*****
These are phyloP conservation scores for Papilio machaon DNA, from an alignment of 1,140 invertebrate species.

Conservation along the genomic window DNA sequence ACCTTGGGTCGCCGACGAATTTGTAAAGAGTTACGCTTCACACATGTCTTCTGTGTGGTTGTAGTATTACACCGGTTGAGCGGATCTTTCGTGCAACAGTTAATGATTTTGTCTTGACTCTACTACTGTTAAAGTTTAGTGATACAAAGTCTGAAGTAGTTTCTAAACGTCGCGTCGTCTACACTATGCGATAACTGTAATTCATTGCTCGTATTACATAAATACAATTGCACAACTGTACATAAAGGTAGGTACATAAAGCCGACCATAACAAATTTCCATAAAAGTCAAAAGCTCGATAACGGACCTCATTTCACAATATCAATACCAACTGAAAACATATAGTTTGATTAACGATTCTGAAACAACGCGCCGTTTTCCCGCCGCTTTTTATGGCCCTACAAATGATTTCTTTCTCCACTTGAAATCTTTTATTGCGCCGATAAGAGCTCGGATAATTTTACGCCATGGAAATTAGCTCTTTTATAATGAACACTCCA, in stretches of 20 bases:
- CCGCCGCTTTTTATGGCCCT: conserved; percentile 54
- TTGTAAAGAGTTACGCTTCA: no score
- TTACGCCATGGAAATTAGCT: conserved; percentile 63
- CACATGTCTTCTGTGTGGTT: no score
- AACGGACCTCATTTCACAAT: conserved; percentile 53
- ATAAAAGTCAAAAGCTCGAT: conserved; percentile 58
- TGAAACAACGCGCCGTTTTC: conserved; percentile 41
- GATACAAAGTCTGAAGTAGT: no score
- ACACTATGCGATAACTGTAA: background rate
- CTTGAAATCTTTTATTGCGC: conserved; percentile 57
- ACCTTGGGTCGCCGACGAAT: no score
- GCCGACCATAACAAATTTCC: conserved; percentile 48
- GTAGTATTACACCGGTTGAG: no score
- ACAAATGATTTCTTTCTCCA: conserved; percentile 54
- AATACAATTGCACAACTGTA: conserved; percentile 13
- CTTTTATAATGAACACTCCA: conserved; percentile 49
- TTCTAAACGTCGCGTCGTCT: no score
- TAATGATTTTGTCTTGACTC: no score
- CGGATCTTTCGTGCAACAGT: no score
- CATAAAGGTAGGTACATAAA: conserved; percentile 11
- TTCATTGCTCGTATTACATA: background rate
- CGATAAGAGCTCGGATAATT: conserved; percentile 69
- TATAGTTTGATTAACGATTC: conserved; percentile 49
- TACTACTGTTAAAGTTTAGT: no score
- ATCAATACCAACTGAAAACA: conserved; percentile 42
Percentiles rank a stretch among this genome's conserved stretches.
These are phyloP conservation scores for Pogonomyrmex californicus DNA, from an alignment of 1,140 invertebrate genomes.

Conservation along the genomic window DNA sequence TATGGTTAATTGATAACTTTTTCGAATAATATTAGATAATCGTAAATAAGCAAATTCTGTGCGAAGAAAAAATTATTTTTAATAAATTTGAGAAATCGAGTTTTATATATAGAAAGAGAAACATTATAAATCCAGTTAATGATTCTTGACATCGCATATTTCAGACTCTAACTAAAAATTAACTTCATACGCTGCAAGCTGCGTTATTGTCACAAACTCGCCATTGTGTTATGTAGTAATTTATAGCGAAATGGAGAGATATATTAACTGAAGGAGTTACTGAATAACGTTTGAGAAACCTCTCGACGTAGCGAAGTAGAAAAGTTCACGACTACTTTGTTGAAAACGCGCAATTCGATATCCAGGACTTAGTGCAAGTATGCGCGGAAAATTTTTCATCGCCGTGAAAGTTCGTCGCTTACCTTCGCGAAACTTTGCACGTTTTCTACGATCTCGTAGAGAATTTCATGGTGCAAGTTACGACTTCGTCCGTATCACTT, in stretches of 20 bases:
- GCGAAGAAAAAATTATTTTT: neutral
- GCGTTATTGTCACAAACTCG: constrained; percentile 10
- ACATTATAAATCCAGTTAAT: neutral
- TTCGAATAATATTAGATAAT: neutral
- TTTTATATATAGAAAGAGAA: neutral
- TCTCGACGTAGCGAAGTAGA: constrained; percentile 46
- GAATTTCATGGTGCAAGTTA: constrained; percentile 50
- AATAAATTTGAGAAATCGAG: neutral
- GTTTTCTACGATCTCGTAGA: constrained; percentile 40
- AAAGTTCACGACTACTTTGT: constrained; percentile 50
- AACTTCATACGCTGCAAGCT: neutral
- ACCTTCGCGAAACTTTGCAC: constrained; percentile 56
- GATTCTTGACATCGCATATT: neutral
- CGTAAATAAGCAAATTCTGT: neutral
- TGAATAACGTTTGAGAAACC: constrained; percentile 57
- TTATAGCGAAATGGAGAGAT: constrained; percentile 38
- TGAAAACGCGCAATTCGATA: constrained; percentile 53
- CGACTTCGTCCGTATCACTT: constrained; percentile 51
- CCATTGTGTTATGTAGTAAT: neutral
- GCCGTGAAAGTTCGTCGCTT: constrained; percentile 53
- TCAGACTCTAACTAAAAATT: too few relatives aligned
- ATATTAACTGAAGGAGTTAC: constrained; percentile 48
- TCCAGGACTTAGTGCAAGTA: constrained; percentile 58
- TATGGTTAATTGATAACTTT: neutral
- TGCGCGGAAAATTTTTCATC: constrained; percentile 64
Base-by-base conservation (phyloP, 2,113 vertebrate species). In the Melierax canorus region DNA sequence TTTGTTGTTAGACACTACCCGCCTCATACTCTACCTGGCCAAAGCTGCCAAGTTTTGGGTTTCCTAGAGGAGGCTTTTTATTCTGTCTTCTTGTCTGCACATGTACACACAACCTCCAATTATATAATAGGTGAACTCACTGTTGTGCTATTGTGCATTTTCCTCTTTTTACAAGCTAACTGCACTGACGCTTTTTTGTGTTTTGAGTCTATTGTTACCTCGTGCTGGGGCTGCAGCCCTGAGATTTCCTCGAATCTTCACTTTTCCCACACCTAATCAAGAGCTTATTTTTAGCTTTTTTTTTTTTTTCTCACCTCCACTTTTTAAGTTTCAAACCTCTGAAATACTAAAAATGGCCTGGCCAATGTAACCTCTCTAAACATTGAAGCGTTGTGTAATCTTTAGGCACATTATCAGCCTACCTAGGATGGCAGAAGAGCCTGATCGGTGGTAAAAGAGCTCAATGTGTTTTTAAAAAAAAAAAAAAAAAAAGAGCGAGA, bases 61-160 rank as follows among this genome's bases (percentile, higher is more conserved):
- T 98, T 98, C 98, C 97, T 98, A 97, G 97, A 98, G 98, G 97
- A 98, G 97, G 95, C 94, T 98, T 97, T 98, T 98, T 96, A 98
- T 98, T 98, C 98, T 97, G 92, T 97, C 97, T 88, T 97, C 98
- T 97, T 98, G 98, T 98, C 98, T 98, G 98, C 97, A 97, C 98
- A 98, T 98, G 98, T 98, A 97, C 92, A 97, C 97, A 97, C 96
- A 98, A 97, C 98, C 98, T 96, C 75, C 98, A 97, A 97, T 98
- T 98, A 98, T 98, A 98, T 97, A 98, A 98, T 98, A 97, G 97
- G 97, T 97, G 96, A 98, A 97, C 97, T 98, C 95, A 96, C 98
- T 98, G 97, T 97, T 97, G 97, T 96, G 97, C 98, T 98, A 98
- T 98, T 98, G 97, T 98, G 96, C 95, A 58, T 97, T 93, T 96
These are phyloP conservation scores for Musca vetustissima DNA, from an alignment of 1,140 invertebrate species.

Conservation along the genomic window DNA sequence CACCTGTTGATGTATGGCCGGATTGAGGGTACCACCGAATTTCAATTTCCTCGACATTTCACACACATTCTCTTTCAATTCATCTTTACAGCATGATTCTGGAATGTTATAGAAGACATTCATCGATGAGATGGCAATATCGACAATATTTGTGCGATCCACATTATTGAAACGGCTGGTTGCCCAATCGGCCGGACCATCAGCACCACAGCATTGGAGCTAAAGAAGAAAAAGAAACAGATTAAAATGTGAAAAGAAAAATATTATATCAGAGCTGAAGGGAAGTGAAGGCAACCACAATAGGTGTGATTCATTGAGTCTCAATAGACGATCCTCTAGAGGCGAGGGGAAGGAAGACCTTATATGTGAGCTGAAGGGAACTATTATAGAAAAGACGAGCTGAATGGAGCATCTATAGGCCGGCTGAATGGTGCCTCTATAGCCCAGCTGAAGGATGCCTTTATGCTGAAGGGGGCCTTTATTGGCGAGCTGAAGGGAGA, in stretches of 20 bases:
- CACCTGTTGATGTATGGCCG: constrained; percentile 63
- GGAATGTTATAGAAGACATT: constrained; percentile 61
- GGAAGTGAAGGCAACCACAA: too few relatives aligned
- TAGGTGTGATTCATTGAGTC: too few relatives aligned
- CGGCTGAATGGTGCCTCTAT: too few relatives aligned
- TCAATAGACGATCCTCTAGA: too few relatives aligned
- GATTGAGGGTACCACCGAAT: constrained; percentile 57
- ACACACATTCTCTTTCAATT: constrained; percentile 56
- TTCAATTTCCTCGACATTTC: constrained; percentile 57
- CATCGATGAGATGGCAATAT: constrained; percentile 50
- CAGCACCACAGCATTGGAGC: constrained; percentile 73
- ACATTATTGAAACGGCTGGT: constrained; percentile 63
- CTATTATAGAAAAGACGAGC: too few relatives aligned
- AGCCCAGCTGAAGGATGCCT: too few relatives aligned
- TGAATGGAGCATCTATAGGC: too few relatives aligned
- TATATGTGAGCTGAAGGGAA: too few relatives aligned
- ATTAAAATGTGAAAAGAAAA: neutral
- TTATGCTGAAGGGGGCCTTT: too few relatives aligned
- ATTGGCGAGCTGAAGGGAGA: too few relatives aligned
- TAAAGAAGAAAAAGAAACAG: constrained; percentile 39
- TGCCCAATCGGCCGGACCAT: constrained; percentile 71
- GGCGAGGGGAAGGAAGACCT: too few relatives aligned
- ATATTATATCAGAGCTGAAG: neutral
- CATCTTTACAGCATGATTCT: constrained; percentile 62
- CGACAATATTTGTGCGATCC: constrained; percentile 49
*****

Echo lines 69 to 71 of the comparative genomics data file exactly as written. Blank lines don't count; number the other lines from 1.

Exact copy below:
- CACCTGTTGATGTATGGCCG: constrained; percentile 63
- GGAATGTTATAGAAGACATT: constrained; percentile 61
- GGAAGTGAAGGCAACCACAA: too few relatives aligned